high school with "The Reactions", "The Hazards", "The Potentials"
and "The Delshons"





and then moved to Wilson, N.C.
to go to the only college that would accept me.

I quit after 6 weeks and spent the next two years playing around Carolina
with Ginger Thompson and with my band, "Earnest Baker and the Runaways Combo".



We played music we wrote with an occasional Delaney
and Bonnie or Allman Brother cover.
I met Ed King in Wilson at the end of Strawberry Alarm Clock
and he and his family moved in with me and my buddy/drummer Howard Martin
for a while and we played and recorded some music over at Sound City in Bailey, N.C.
There was a great barbeque place across the street that made an
unbelievable pork tenderloin biscuit.



"Earnest Baker and The Runaways Combo" opened a rock show featuring
Iron Butterfly in Myrtle Beach one Easter weekend and I
ended up leaving at the end of it in a truck with Teegarden and Van Winkle, another act

on the bill, headed for Detroit to be their new driver/roadie/soundman.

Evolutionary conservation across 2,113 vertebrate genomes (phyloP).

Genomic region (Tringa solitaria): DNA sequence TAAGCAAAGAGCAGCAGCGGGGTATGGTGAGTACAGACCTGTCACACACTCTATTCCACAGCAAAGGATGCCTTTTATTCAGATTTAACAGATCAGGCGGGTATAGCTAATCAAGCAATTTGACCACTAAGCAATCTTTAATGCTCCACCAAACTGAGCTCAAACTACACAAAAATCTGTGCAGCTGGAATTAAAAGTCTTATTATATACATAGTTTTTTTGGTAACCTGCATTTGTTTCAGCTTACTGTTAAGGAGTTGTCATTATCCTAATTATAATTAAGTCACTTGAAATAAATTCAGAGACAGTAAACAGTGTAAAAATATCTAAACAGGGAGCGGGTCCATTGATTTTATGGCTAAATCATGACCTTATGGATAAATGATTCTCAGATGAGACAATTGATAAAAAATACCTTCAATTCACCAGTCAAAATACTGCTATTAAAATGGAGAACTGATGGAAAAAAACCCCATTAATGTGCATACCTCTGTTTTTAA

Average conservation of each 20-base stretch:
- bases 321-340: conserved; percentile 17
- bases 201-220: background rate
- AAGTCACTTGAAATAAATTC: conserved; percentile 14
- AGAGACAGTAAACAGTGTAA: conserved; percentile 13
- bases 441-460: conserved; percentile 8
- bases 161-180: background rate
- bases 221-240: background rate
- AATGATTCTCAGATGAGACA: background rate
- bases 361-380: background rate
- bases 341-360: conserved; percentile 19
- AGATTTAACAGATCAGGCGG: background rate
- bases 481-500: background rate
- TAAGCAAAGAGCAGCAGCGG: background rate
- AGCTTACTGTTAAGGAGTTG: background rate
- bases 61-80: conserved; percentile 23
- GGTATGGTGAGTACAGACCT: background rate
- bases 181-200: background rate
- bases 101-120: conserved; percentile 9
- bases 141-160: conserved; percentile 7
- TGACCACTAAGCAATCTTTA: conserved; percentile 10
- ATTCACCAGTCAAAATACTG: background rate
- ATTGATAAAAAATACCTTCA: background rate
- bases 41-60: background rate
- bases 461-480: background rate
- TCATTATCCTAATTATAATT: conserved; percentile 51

Bob Seger started singing with them and we recorded the "Smokin OP's" record
on a Revox in the basement between road trips. It was supposed to be a
Teegarden and Van Winkle record but somehow Bob ended up releasing it and
David and Skip split up about a year later. Skip put a big rocking soul band
together and my responsibilities where expanded to driver/roadie/singer.
I learned a lot from "the Cowboy" about the Tulsa groove and the B-3,
and David is one of the smoothest drummers I ever heard.

     David                  "The Cowboy"


After a year or so I went back home to Richmond for some healing.




That's when
I started doing my first gigs under my own name, playing the songs
I'd written over the previous years.






Robbin and I wrote "Sweet Virginia Breeze" before rehearsal for a Shafer Court concert

at VCU and then recorded the Together album at Alpha Audio with The Andrew Lewis Band